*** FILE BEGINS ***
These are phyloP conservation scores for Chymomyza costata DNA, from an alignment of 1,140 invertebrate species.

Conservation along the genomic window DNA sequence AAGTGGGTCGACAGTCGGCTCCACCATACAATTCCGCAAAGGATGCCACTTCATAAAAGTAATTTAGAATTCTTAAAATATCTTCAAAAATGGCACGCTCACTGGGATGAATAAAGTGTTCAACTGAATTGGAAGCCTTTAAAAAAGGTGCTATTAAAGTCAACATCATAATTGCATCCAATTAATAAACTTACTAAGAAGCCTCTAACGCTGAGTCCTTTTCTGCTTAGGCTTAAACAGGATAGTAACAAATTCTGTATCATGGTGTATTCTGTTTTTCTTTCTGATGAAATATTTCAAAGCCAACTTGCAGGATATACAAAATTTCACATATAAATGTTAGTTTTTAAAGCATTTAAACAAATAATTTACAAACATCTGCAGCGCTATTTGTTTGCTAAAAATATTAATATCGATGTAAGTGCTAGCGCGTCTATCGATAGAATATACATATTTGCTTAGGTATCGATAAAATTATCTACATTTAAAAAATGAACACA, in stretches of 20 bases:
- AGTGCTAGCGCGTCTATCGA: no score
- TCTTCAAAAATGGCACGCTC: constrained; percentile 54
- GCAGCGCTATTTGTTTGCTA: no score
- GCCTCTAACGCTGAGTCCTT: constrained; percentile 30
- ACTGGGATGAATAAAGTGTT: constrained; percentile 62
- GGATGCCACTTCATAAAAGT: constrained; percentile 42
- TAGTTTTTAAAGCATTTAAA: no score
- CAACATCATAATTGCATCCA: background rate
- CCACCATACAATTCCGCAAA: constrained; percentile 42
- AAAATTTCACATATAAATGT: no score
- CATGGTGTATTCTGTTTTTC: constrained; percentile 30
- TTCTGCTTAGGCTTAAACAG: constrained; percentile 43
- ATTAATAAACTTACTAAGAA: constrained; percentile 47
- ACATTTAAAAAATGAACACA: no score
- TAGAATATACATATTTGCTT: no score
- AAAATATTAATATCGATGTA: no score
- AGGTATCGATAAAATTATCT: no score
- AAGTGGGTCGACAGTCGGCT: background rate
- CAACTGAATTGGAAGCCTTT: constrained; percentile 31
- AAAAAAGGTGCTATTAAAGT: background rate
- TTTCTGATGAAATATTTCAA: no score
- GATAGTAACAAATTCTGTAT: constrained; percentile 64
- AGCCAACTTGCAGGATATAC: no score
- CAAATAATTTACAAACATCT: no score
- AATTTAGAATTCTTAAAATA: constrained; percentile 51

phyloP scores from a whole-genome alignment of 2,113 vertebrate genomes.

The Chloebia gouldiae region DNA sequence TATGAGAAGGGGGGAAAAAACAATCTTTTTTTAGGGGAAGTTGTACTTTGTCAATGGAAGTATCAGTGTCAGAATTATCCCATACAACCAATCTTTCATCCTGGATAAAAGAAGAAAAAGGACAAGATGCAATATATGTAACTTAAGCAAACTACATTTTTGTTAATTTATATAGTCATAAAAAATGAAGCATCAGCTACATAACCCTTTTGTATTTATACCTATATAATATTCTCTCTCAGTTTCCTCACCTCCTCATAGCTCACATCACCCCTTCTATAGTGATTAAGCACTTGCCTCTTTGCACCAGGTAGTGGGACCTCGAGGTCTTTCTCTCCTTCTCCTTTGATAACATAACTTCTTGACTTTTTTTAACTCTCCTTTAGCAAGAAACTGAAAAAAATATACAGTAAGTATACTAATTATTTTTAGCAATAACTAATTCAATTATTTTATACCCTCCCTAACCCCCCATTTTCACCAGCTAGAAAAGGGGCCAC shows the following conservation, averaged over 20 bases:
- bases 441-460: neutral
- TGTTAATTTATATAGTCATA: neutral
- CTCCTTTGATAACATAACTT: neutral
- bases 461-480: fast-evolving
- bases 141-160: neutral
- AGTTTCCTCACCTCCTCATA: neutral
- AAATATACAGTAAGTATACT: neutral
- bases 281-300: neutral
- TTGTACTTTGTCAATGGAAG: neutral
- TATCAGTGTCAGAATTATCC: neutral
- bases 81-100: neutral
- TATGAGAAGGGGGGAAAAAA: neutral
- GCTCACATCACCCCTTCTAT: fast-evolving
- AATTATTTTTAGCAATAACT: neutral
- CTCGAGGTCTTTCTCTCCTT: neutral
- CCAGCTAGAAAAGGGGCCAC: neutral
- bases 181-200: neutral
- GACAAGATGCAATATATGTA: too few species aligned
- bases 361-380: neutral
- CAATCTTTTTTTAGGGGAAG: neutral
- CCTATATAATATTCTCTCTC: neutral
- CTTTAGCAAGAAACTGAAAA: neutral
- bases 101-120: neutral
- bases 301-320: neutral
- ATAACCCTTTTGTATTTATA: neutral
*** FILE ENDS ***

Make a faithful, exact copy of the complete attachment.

These are phyloP conservation scores for Chymomyza costata DNA, from an alignment of 1,140 invertebrate species.

Conservation along the genomic window DNA sequence AAGTGGGTCGACAGTCGGCTCCACCATACAATTCCGCAAAGGATGCCACTTCATAAAAGTAATTTAGAATTCTTAAAATATCTTCAAAAATGGCACGCTCACTGGGATGAATAAAGTGTTCAACTGAATTGGAAGCCTTTAAAAAAGGTGCTATTAAAGTCAACATCATAATTGCATCCAATTAATAAACTTACTAAGAAGCCTCTAACGCTGAGTCCTTTTCTGCTTAGGCTTAAACAGGATAGTAACAAATTCTGTATCATGGTGTATTCTGTTTTTCTTTCTGATGAAATATTTCAAAGCCAACTTGCAGGATATACAAAATTTCACATATAAATGTTAGTTTTTAAAGCATTTAAACAAATAATTTACAAACATCTGCAGCGCTATTTGTTTGCTAAAAATATTAATATCGATGTAAGTGCTAGCGCGTCTATCGATAGAATATACATATTTGCTTAGGTATCGATAAAATTATCTACATTTAAAAAATGAACACA, in stretches of 20 bases:
- AGTGCTAGCGCGTCTATCGA: no score
- TCTTCAAAAATGGCACGCTC: constrained; percentile 54
- GCAGCGCTATTTGTTTGCTA: no score
- GCCTCTAACGCTGAGTCCTT: constrained; percentile 30
- ACTGGGATGAATAAAGTGTT: constrained; percentile 62
- GGATGCCACTTCATAAAAGT: constrained; percentile 42
- TAGTTTTTAAAGCATTTAAA: no score
- CAACATCATAATTGCATCCA: background rate
- CCACCATACAATTCCGCAAA: constrained; percentile 42
- AAAATTTCACATATAAATGT: no score
- CATGGTGTATTCTGTTTTTC: constrained; percentile 30
- TTCTGCTTAGGCTTAAACAG: constrained; percentile 43
- ATTAATAAACTTACTAAGAA: constrained; percentile 47
- ACATTTAAAAAATGAACACA: no score
- TAGAATATACATATTTGCTT: no score
- AAAATATTAATATCGATGTA: no score
- AGGTATCGATAAAATTATCT: no score
- AAGTGGGTCGACAGTCGGCT: background rate
- CAACTGAATTGGAAGCCTTT: constrained; percentile 31
- AAAAAAGGTGCTATTAAAGT: background rate
- TTTCTGATGAAATATTTCAA: no score
- GATAGTAACAAATTCTGTAT: constrained; percentile 64
- AGCCAACTTGCAGGATATAC: no score
- CAAATAATTTACAAACATCT: no score
- AATTTAGAATTCTTAAAATA: constrained; percentile 51

phyloP scores from a whole-genome alignment of 2,113 vertebrate genomes.

The Chloebia gouldiae region DNA sequence TATGAGAAGGGGGGAAAAAACAATCTTTTTTTAGGGGAAGTTGTACTTTGTCAATGGAAGTATCAGTGTCAGAATTATCCCATACAACCAATCTTTCATCCTGGATAAAAGAAGAAAAAGGACAAGATGCAATATATGTAACTTAAGCAAACTACATTTTTGTTAATTTATATAGTCATAAAAAATGAAGCATCAGCTACATAACCCTTTTGTATTTATACCTATATAATATTCTCTCTCAGTTTCCTCACCTCCTCATAGCTCACATCACCCCTTCTATAGTGATTAAGCACTTGCCTCTTTGCACCAGGTAGTGGGACCTCGAGGTCTTTCTCTCCTTCTCCTTTGATAACATAACTTCTTGACTTTTTTTAACTCTCCTTTAGCAAGAAACTGAAAAAAATATACAGTAAGTATACTAATTATTTTTAGCAATAACTAATTCAATTATTTTATACCCTCCCTAACCCCCCATTTTCACCAGCTAGAAAAGGGGCCAC shows the following conservation, averaged over 20 bases:
- bases 441-460: neutral
- TGTTAATTTATATAGTCATA: neutral
- CTCCTTTGATAACATAACTT: neutral
- bases 461-480: fast-evolving
- bases 141-160: neutral
- AGTTTCCTCACCTCCTCATA: neutral
- AAATATACAGTAAGTATACT: neutral
- bases 281-300: neutral
- TTGTACTTTGTCAATGGAAG: neutral
- TATCAGTGTCAGAATTATCC: neutral
- bases 81-100: neutral
- TATGAGAAGGGGGGAAAAAA: neutral
- GCTCACATCACCCCTTCTAT: fast-evolving
- AATTATTTTTAGCAATAACT: neutral
- CTCGAGGTCTTTCTCTCCTT: neutral
- CCAGCTAGAAAAGGGGCCAC: neutral
- bases 181-200: neutral
- GACAAGATGCAATATATGTA: too few species aligned
- bases 361-380: neutral
- CAATCTTTTTTTAGGGGAAG: neutral
- CCTATATAATATTCTCTCTC: neutral
- CTTTAGCAAGAAACTGAAAA: neutral
- bases 101-120: neutral
- bases 301-320: neutral
- ATAACCCTTTTGTATTTATA: neutral